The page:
*Says price to remain low for foreseeable future
with agency reports
21 April 2015, Sweetcrude, Abuja – The Minister of Finance and Coordinating Minister for the Economy, Dr. Ngozi Okonjo-Iweala has said global oil prices are likely to stay low for a long time after falling more than 40 percent in the past year.
The Minister warned that oil prices, currently at around $60 a barrel, probably won’t recover to the 2011-2013 level of more than $100 a barrel.
Okonjo-Iweala, who was speaking on a panel discussion Sunday in Washington near the end of the International Monetary Fund’s spring meetings, said, “You forecast at your own risk, but it seems to me that we should be regarding this as a permanent shock. We should prepare our economies for that eventuality.”
The Minister’s comments highlight a growing worry among oil-producing nations ahead of an important meeting of the Organization of Petroleum Exporting Countries in June in Vienna. Brent crude has fallen about 42 percent over the past year, though it has increased 11 percent so far this year.
The OPEC meeting is likely to be tense after Saudi Arabia, the world’s largest oil exporter, boosted production to the highest in three decades in March, with a surge equal to half the daily output of the Bakken formation in North Dakota.
OPEC nations such as Nigeria are suffering more than Saudi Arabia and other Gulf countries the drop in oil prices because they built smaller foreign-exchange reserves.
Nigeria has responded to the oil rout by cutting expenditures and with revenue-raising measures including a tax on luxury items such as yachts. Longer term, the government seeks to diversify the economy “beyond oil,” Okonjo-Iweala said.
Asked where she expected prices to be in 12 months, Okonjo-Iweala said $60 to $70 a barrel.
At the height of the global slump in oil prices a few months ago, Okonjo-Iweala had called on Nigerians not to panic over the falling oil prices in the international market, reassuring that the nation’s financial team has put in place strategies to manage oil prices as low as $60 per barrel.
She explained that the Federal Government would not be stampeded into taking measures that would further aggravate the challenges the economy is going through, even as she insisted that the recent drop in oil price did not come as a surprise and that what was needed was a systematic and focused approach to overcome the development.
According to her, “Panic is not a strategy. We are managing the situation to keep the economy on a stable sustainable course and we will not listen to those who want us to throw up our hands in despair and give up.”
She added that, “Our scenario based approach to managing the impact of the oil price drop is proactive and comprehensive. Even if the price drops to 60 dollars we are ready.”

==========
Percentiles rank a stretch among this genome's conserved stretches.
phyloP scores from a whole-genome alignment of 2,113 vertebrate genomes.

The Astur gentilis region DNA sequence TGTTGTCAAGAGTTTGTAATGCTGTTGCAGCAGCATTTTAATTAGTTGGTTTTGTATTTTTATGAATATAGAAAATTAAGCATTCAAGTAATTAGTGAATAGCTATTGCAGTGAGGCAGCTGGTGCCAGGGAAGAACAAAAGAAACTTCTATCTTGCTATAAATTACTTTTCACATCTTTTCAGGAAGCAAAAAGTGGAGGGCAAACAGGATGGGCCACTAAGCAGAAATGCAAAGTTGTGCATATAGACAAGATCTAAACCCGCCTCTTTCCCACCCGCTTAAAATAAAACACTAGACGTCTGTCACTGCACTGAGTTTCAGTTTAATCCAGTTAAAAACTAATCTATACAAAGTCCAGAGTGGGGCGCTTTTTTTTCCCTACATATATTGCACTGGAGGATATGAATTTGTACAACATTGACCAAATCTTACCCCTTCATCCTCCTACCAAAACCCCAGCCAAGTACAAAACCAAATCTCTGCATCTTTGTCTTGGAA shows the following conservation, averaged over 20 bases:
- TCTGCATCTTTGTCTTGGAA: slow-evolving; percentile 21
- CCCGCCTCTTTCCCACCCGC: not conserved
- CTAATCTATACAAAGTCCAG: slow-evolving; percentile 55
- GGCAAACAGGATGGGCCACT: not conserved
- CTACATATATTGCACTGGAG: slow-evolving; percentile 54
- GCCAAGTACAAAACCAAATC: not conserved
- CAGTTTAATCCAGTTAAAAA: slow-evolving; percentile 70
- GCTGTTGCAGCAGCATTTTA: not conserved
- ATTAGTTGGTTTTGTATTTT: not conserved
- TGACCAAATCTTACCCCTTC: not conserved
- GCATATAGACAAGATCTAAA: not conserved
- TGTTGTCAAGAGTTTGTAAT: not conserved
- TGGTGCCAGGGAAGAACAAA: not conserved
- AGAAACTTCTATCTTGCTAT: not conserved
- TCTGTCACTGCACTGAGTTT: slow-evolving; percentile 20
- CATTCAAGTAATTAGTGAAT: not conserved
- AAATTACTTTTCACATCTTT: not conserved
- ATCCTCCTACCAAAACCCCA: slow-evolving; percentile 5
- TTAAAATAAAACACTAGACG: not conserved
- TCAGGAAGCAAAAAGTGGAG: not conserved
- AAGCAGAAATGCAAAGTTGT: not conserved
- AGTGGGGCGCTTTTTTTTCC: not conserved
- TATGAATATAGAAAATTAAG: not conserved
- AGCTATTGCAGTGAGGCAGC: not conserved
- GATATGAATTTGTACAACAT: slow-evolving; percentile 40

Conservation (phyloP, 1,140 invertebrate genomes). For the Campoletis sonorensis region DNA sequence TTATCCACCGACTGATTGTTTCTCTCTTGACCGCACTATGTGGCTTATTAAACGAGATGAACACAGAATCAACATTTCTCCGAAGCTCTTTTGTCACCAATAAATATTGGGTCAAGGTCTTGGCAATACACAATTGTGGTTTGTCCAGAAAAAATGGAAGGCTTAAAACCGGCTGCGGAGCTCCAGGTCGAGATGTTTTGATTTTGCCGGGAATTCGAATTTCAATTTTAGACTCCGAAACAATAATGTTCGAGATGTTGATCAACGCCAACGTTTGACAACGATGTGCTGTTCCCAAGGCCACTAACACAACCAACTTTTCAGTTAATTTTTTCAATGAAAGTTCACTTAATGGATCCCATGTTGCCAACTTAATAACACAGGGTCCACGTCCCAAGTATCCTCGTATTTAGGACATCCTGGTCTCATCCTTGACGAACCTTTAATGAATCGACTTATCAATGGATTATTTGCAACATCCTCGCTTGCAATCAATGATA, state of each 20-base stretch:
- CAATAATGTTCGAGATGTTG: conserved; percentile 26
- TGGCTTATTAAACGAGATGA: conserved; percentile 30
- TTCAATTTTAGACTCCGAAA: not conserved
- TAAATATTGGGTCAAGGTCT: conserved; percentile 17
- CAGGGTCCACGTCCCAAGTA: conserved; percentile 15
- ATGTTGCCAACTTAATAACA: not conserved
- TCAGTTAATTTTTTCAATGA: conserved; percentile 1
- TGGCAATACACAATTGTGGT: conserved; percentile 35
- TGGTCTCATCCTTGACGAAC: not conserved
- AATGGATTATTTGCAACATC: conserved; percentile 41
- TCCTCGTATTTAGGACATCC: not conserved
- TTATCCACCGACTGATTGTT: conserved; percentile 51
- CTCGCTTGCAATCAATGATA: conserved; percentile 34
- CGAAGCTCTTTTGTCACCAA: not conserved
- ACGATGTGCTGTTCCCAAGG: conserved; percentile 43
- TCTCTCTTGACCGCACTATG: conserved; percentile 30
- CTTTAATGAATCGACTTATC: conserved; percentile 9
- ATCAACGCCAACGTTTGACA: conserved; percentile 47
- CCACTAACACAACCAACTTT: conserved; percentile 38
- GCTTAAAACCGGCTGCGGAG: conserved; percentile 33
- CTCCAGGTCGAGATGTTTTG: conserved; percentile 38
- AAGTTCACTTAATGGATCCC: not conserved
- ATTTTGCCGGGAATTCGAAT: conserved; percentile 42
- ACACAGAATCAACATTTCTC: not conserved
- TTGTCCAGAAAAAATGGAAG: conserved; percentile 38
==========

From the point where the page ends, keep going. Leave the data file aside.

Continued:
Okonjo-Iweala stated that the Federal Government would adopt a systematic and focused fiscal approach comprising both revenue and expenditure effort.
She explained that, “As a central part of our strategy, we have revised our oil price expectations over the short to medium term! We have lowered our benchmark oil price assumption to $73 per barrel after some careful analysis of the possible future direction of oil price as well as the soft floor price for shale oil, which is estimated at about $75 per barrel. But let me clearly state that we are not taking a point-estimate position as regards the future price of oil.
“We fully recognize that oil prices may fall lower or even rebound. Prices could fall to $70 a barrel, $65 or even $60. Prices could also rebound to $75 – $85 a barrel. What we did was to work within a range of $60 – $85 thought possible by analysts, put a package of measures around an estimate at the midpoint of that range, that is, $73, and then build additional measures for scenarios at $70, $65 and $60 a barrel. The best way to manage uncertainty is to take a scenario-based approach to be ready for alternatives that may occur,” she added.
The Minister explained that part of the measures to shore up the country’s will include blocking all leakages and loopholes in government finances, capturing a large percentage of Small and Medium Enterprises (SMEs) in the tax register and increase the audit of companies from its present state.
Other measures to increase government revenue include surcharge on Luxury goods, compelling Government Agencies to comply with the country’s remittance laws and the review of waivers and levies granted companies. “As part of renewed focus on increasing tax revenues to mitigate the impact of the fall in oil prices, the revenue target for the next three years is three billion dollars. The FIRS working with Mckinsey has already made progress in reaching the target of N75 billion over and above the regular collection target.”